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  • Writer's pictureThe San Juan Daily Star

Zelenskyy may attend EU summit in Brussels on Thursday

President Volodymyr Zelensky of Ukraine at a meeting with to European Union leaders in Kyiv on Friday.

By Matina Stevis-Gridneff

President Volodymyr Zelenskyy of Ukraine could visit Brussels on Thursday to meet with European Union leaders arriving in the Belgian capital for a long-planned summit.

As part of such a visit, Zelenskyy would likely address the European Parliament on Thursday, according to an email from the parliament’s secretary-general to European lawmakers that was reviewed by the New York Times. Zelenskyy’s possible presence, which hinges on security arrangements, was reported earlier by the Financial Times.

Charles Michel, the president of the European Council of member nation leaders, invited Zelenskyy to participate in person at “a future summit.” The invitation was announced in a Twitter post from a spokesperson for Michel, who did not specify any details of the invitation or its timing.

Ukraine’s foreign minister, Dmytro Kuleba, said on a state news broadcast Monday night that his department was working on a number of possible visits by Zelenskyy, “but when and where they will take place, you will find out from the president himself and from his office,” according to the Ukrinform news agency.

A visit this week, if it happens, would be the Ukrainian leader’s second known trip outside his country since Russia invaded nearly a year ago. In December, Zelenskyy visited Washington to meet with President Joe Biden and deliver an emotional plea to Congress.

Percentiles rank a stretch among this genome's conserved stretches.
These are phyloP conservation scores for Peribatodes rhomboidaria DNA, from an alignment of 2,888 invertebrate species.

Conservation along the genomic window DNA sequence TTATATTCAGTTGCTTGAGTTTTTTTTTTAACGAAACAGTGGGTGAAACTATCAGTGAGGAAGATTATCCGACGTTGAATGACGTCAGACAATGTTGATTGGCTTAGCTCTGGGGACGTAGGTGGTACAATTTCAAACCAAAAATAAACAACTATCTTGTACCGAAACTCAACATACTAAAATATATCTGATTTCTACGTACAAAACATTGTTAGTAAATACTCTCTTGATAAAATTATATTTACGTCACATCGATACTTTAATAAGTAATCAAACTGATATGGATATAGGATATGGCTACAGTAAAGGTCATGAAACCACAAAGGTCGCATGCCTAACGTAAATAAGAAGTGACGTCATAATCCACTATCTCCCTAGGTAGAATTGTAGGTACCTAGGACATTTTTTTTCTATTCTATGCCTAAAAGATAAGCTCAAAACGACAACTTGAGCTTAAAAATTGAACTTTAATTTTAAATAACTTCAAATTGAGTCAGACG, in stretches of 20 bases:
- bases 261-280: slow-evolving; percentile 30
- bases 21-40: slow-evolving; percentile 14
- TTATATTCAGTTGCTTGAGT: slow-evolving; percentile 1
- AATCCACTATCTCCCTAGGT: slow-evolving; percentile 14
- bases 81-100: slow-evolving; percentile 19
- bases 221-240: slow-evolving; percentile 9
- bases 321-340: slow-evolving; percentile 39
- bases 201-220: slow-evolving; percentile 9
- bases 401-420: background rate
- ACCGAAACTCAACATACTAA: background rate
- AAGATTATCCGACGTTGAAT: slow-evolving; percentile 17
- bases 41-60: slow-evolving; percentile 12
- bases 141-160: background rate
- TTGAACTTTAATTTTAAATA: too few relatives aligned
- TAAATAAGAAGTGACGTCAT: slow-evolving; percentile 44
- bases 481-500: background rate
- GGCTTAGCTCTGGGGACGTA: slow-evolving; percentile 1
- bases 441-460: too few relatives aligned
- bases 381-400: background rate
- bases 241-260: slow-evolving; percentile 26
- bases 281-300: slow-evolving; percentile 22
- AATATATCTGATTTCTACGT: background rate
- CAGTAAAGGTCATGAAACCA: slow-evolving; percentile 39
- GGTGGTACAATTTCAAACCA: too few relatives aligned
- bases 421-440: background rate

Last month, Ukraine received more heavy military aid from the United States, as well as the promise of Abrams tanks.

Zelenskyy’s mission to Brussels would be a little different. As he did during visit by top EU brass to Kyiv last week, Zelenskyy would most likely be trying to shore up political support as the EU deals with the economic fallout of the war and the cost of hosting more than 4 million Ukrainian refugees.

European nations have largely closed ranks behind Ukraine, in some cases at great cost to their economies, including by severing their energy links to Russia. They have also dealt with the fallout of ratcheting up the economic costs of the war for the Kremlin through sanctions — while Zelenskyy has been pushing for more, and better enforced, economic penalties for Moscow.

Ukraine was granted EU candidate status in June, but the recent visit by European leaders to Kyiv underscored that it is unlikely to be admitted to the club soon. Zelenskyy’s request for an expedited process has also fallen flat.

Still, Zelensky needs EU funding to keep his embattled country running and avoid a default on its debts. And his country will need enormous sums of funding to ultimately rebuild.

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